Take the U.S.-Colombia and U.S.-Panama FTAs, just passed by the U.S. Congress last week after years of negotiation and lobbying to lawmakers. When implemented, the agreements will eliminate trade barriers between the United States and two of its most important Latin American partners.
Colombia is the third largest trade partner in South America. Panama is one of the fastest growing economies in the region.
The resulting boost in opportunity for U.S. companies would normally mean increased corruption risk. The more business activity a company has in a place where risk is high, the more opportunities for that company to run afoul of international anti-corruption laws, namely the U.S. Foreign Corrupt Practices Act (FCPA).
But the FTAs are designed to help reduce corruption risk too.
Enhanced Regulatory Transparency
The FTAs require enhanced regulatory transparency in key areas of government decision-making. Most notably, Colombia and Panama must implement new rules for government procurement. This is an area notoriously known for corruption because arcane government contracting rules, some unwritten, can give room to local officials to abuse the systems for personal gain.
Specifically, under the FTAs, officials must now publish procurement rules, advance notices of procurement opportunities, tender criteria (including the use of international standards for the technical criteria), and legal and factual bases for decisions. These requirements help reduce the ability of local officials to use their own discretion in the selection process.
The FTAs even go so far as to cite the U.S. Administrative Procedures Act as the standard for adequate regulatory procedures.
How are these rules relevant to the anti-corruption compliance practitioner? When implemented, they could provide an element of consistency to the work of assessing and managing risk.
Personally, I have seen clearer procurement rules help lay the groundwork for managing corruption at international financial institutions. Multilateral lending banks like The World Bank address fraud and corruption risk by similarly requiring borrower countries to follow detailed procurement guidelines. When I was investigating corruption tied to lending at The World Bank, a large bulk of our cases came from the manipulation of the contracting phases of development projects. Had there been no specific rules in place, it would have been near impossible to proceed against improper misdirection of public funds.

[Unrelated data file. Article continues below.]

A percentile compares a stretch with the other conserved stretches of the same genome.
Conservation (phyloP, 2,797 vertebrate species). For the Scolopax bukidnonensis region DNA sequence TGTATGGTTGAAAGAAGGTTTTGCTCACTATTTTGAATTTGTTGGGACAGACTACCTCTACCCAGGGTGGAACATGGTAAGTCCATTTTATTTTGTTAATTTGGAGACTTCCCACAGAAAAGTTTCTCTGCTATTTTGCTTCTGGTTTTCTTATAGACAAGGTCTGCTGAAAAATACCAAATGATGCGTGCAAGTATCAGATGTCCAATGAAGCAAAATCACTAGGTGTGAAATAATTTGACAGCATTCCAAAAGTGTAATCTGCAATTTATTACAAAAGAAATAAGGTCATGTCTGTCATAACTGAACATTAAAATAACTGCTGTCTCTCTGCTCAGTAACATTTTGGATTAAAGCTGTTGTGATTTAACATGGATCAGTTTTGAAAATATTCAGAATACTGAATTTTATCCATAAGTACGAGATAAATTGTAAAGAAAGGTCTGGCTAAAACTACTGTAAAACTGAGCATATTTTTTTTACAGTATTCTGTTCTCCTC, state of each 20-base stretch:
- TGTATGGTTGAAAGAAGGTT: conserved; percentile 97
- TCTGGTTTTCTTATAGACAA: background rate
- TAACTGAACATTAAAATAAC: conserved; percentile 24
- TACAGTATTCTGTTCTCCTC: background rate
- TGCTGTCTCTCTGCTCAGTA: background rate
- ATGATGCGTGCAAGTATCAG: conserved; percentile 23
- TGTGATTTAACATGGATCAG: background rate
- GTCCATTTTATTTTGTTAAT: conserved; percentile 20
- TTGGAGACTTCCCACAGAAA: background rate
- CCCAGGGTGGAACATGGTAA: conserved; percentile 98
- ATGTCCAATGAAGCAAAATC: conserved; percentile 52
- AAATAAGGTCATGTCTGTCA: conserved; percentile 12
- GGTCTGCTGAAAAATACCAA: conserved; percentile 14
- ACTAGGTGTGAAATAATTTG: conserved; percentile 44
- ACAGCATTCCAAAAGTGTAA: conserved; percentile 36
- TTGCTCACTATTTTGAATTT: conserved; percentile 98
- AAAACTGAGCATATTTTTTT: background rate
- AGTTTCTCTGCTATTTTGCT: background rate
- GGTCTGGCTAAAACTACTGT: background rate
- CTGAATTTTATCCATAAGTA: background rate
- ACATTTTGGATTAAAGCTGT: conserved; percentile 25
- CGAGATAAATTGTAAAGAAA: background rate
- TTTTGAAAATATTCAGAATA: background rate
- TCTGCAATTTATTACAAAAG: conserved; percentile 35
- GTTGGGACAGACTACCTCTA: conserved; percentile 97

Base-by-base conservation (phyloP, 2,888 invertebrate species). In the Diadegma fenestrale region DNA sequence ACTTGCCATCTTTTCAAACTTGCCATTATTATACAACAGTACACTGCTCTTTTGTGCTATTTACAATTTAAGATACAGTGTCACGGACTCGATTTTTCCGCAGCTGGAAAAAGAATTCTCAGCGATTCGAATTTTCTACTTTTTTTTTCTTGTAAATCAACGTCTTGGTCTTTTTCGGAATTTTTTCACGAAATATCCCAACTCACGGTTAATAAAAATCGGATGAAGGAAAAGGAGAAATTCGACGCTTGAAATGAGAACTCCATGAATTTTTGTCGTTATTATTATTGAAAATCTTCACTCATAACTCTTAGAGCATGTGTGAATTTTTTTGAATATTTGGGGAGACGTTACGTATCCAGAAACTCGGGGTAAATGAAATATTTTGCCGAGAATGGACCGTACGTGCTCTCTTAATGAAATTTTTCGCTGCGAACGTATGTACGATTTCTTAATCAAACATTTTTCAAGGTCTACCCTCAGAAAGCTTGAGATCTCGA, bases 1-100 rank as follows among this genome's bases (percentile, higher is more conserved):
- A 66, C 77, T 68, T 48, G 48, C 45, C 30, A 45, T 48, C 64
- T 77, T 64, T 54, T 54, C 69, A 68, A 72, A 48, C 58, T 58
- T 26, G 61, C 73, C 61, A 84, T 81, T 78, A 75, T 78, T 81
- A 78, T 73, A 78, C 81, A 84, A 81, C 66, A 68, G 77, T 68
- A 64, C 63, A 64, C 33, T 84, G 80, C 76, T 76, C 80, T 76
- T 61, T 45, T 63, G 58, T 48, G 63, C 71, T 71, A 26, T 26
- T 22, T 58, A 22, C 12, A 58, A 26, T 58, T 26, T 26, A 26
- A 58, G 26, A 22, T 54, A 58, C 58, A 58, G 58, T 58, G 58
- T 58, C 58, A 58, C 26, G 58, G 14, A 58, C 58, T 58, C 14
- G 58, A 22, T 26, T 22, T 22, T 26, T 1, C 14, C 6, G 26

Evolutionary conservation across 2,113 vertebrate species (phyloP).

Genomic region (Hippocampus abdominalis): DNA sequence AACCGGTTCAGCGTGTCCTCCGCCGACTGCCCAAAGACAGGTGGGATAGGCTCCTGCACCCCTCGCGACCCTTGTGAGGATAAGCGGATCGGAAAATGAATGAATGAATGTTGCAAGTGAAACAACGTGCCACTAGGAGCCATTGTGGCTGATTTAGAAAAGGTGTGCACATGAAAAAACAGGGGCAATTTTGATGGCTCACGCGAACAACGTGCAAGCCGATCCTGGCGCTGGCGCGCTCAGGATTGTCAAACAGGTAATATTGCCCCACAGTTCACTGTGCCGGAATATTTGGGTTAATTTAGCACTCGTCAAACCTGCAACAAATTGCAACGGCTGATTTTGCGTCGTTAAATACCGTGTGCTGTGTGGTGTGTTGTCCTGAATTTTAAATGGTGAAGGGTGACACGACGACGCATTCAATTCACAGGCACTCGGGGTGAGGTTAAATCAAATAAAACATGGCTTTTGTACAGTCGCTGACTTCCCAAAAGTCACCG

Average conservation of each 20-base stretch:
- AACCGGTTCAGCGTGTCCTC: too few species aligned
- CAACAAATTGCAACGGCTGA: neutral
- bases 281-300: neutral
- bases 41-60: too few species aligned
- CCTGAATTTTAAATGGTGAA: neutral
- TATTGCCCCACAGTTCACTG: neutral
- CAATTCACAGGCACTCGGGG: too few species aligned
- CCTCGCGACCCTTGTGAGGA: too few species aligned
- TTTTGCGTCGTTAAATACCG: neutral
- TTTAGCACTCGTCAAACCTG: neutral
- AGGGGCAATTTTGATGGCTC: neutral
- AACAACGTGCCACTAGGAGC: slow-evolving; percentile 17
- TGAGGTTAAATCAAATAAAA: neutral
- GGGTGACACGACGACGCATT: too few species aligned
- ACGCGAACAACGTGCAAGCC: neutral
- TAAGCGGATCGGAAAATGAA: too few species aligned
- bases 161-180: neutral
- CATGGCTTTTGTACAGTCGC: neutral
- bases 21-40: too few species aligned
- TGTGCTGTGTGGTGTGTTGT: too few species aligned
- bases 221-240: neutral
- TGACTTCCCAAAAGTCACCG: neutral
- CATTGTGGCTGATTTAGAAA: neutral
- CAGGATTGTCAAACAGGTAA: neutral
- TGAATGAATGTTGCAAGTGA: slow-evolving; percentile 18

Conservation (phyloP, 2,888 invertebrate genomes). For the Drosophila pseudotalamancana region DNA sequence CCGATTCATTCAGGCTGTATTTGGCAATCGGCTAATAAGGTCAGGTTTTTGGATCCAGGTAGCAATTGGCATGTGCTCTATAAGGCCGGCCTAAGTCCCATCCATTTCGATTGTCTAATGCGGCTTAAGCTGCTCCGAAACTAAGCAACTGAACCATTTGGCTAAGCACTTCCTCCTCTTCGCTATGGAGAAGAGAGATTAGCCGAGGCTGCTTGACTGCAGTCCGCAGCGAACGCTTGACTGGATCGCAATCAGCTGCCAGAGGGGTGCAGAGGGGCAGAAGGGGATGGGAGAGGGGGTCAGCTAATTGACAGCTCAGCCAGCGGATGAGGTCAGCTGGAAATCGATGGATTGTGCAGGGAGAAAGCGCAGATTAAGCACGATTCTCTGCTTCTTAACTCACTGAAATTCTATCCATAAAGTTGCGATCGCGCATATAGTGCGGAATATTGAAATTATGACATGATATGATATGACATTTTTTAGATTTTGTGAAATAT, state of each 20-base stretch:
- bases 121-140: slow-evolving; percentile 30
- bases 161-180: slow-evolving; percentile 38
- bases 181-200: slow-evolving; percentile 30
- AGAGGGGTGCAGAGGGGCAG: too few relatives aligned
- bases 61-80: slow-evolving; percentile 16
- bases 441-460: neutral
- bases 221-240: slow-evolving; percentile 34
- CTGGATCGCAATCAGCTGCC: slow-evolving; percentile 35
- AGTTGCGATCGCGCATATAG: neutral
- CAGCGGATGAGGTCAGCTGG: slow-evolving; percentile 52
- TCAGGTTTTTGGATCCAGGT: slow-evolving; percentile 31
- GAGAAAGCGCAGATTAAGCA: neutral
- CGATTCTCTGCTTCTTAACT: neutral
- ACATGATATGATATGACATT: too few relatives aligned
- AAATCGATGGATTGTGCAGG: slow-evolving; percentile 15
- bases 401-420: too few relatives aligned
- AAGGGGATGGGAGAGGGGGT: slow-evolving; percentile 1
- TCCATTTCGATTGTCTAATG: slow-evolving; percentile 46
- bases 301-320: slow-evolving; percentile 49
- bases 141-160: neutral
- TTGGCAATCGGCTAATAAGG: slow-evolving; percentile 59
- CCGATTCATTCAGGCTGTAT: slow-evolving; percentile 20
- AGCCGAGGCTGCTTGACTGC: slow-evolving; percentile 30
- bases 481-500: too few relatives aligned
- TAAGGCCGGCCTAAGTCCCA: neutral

To the extent that Colombia and Panama can implement rules that are standardized and transparent, businesses operating there will have an easier time navigating risk and countries will have an easier time prosecuting wrongdoing.
Reinforcement of International Anti-Corruption Commitments
It is also notable that the FTAs reinforce Colombia and Panama’s commitments to international anti-corruption efforts. The agreements require the countries to criminalize and prosecute foreign bribery and to “encourage and support” similar international initiatives.
The Colombia FTA explicitly reaffirms the country’s rights and obligations under the 1996 Inter-American Convention Against Corruption (IACAC) and the 2003 United Nations Convention Against Corruption (UNCAC).
If every member country of these conventions were to criminalize and prosecute foreign bribery as vigorously as countries like the United States, the UK, and Germany, the result would be a more level “playing field” for companies doing business internationally. As is, companies subject to jurisdictions where enforcement is high often feel disadvantaged when competing against companies not subject to those jurisdictions. The FTAs might take a step towards changing this dynamic.
Eventual Impact Still Unclear
Though the Colombia and Panama FTAs bring the potential for positive reform in managing corruption risk, it is still unclear whether, in practice, they will cause countries to realize this potential. It will take years for the FTAs to enter into force and be implemented. It will take even more time to see whether risk environments really change.
A former Assistant USTR with responsibility for the Americas who has worked on these issues from both the public policy side and the private sector side of managing risk (he is now a VP of a major multi-national corporation) gave his perspective to The FCPAméricas Blog:
“It is too early to make specific comments about the implications for realities [for companies] on the ground. Nonetheless, these agreements clearly offer promise as an additional tool – and potentially a very important one – in helping to curb corruption.”
Vamos a ver.
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